Fontenelle Dam incident was, arguably, the largest dam incident in US history that did not result in failure. A large leak developed in Bureau of Reclamation’s new dam and quickly eroded a very large cavity on the downstream slope. It was only through large-scale and prompt intervention that the dam was saved. In the decades following the incident, few people – even at Reclamation – knew that it had occurred. Starting in 2010, the author located an extensive dam incident technical report, a first-person incident narrative, two moving picture color films, hundreds of photos, a post-incident geology report, design/construction data, original correspondence, and dozens of news articles. In 2011, he interviewed the 91-year-old man who led the response from the scene 46 years previously. From this extensive research we now have not only a compelling day-by-day visual account of the incident, but an in-depth understanding of the complex, and well-advanced failure mechanisms that nearly breached the dam. Webinar attendees will learn about incident response techniques, incident monitoring, marshaling of equipment/materials, dealing with the press, dam/abutment interface, need for proper foundation treatment, seepage erosion, sinkhole development, seepage control, and investigative techniques. But most importantly, attendees will learn not to be complacent with past success and to be diligent in the important work of designing and repairing dams.
- Peer review and defensive designs are critically important
- The behavior of seepage at the interface of embankment dams and their foundation is difficult to model but is a potential major weakness
- Past success can create confidence bias
- Incident intervention is challenging but can be successful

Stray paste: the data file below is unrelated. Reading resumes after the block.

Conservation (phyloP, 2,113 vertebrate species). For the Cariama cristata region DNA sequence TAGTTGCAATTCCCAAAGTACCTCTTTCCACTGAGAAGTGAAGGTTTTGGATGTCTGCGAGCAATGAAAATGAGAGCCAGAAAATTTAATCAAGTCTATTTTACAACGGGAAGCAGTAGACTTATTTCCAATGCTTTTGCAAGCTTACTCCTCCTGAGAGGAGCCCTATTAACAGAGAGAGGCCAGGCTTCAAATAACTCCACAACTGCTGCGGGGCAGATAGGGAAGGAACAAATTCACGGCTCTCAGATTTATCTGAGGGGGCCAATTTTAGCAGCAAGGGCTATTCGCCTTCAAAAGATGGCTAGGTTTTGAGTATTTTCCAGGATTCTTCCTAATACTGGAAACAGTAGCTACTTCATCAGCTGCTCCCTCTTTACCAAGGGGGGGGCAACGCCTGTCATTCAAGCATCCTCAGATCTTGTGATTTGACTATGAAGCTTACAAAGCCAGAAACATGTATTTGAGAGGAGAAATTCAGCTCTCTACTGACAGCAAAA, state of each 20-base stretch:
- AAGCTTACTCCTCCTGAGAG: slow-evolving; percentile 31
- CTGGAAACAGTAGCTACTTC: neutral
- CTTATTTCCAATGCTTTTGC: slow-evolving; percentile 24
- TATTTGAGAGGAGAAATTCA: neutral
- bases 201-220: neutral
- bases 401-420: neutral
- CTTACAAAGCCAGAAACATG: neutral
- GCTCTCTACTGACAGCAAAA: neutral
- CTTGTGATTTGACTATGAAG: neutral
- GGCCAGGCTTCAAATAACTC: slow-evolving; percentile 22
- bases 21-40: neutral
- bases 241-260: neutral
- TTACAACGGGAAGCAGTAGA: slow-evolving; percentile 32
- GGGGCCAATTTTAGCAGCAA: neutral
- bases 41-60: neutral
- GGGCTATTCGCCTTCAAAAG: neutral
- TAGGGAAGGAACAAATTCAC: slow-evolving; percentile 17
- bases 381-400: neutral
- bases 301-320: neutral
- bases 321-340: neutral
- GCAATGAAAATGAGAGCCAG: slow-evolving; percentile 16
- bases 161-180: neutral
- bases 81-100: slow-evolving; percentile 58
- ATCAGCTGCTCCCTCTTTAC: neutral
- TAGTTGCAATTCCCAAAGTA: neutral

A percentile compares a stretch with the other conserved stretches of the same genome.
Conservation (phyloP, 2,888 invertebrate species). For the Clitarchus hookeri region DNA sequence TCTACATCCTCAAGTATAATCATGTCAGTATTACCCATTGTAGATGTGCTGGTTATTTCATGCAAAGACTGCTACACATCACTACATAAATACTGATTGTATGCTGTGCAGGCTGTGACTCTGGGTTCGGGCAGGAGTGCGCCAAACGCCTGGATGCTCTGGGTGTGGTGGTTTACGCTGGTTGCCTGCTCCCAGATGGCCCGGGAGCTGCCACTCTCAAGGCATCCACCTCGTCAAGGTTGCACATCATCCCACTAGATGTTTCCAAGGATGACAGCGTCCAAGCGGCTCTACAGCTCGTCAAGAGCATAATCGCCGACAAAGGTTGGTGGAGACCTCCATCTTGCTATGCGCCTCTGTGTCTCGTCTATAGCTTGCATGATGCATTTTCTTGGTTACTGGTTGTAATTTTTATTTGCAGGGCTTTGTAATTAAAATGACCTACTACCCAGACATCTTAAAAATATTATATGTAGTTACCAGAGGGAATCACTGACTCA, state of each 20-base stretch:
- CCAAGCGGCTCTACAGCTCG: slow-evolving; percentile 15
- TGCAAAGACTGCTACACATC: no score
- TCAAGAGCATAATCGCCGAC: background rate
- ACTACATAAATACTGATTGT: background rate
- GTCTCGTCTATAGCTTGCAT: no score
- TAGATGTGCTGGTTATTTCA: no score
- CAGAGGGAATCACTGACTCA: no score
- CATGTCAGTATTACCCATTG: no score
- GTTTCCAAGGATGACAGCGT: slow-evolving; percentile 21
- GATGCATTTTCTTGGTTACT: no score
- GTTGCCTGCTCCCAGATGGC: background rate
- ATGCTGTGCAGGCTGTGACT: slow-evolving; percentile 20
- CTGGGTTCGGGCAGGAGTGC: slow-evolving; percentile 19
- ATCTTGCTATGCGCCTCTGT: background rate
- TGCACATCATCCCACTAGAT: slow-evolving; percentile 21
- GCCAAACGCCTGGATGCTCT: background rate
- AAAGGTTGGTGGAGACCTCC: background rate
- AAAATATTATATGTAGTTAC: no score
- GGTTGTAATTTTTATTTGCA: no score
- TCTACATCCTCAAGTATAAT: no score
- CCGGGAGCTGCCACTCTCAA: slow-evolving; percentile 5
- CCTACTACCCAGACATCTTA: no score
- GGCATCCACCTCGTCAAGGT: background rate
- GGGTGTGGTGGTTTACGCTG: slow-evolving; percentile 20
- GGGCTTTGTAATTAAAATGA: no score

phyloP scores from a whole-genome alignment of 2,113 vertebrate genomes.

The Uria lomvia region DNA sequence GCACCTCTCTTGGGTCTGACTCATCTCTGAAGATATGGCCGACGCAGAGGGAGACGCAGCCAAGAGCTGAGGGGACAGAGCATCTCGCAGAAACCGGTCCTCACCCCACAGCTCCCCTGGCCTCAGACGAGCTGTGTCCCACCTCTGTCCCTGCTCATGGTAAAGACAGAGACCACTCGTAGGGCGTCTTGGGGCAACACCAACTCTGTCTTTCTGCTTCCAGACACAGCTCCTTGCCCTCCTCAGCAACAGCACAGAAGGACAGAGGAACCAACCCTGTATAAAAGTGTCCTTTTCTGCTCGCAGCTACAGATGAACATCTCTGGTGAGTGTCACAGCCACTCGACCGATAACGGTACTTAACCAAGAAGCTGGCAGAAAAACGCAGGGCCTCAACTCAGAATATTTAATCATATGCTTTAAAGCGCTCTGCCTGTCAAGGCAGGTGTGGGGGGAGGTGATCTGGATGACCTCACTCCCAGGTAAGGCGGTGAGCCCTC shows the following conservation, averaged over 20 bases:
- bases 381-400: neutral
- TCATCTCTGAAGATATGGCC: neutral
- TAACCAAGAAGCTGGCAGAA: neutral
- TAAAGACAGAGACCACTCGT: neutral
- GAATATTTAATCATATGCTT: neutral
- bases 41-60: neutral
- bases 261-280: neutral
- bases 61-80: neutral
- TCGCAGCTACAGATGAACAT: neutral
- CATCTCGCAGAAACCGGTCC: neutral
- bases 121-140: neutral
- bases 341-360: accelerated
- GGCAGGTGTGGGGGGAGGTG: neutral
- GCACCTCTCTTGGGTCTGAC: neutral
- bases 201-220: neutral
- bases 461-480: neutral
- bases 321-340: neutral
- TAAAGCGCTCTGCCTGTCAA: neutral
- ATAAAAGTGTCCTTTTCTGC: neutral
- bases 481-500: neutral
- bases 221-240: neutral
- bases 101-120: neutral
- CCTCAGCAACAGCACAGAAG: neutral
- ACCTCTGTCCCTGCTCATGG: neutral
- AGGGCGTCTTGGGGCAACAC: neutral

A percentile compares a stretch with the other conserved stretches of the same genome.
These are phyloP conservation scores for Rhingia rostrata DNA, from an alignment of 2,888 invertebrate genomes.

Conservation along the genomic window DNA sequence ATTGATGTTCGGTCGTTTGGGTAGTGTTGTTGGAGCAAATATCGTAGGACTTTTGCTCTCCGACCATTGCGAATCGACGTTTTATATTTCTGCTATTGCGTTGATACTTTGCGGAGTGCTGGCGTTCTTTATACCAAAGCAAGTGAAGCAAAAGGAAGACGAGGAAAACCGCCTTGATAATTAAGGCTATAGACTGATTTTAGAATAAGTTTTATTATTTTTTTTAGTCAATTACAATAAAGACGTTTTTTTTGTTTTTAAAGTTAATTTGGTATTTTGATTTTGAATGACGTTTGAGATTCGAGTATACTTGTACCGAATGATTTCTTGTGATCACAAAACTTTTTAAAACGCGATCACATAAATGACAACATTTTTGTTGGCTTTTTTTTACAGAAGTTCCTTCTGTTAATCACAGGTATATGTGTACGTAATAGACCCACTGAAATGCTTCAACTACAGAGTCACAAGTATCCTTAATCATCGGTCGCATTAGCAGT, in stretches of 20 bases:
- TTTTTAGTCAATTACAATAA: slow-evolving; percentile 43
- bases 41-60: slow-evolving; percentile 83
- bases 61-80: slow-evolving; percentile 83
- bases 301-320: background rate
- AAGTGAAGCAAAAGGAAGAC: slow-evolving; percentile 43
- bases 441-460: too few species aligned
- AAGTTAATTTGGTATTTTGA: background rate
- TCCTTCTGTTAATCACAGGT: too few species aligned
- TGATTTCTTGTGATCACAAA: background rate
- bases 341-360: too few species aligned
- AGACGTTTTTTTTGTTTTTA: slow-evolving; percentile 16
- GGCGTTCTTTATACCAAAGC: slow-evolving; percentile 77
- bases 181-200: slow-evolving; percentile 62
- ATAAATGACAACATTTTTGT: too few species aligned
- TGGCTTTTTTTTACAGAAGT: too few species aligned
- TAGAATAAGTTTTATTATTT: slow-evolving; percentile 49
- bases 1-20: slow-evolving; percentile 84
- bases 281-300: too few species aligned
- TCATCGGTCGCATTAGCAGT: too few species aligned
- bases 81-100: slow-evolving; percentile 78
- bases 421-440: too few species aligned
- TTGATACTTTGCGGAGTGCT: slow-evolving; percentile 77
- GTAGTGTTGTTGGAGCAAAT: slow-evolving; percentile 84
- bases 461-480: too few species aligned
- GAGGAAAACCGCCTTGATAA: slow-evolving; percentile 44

- To properly learn from dam and levee incidents, we must not only understand the physical failure mechanisms, but also the human and organizational factors that designed, built, and operated the dam.
Mark E. Baker, P.E.
Dam and Levee Safety Officer, National Park Service
Mark Baker is a registered professional engineer and manages the risks to national parks posed by dams, levees, dikes and canals. He led teams to develop risk methodologies/products, including: the BIA Comprehensive Review, Low hazard dam risk screening, and levee risk screening. He has 25 years of dam safety experience including 18 years with the Bureau of Reclamation. Mark authored the DOI Blueprint for Dam Safety Programs and the 2004 Department of the Interior Manual for Dam Safety. He is founder and co-leader of the Washington DC Silver Jackets Flood Risk Management Group. He is founder and co-chair of the ASDSO Dam Failures Committee. In addition to the Lawn Lake failure, he has performed extensive primary research, authored a technical paper, and presented 19 times the Fontenelle Dam incident of 1965. He was project manager for the peer review of six DOI agencies and a team member of the TVA dam safety program peer review. He was a member of the team that selected the Oroville Dam Incident Independent Forensics Review Team.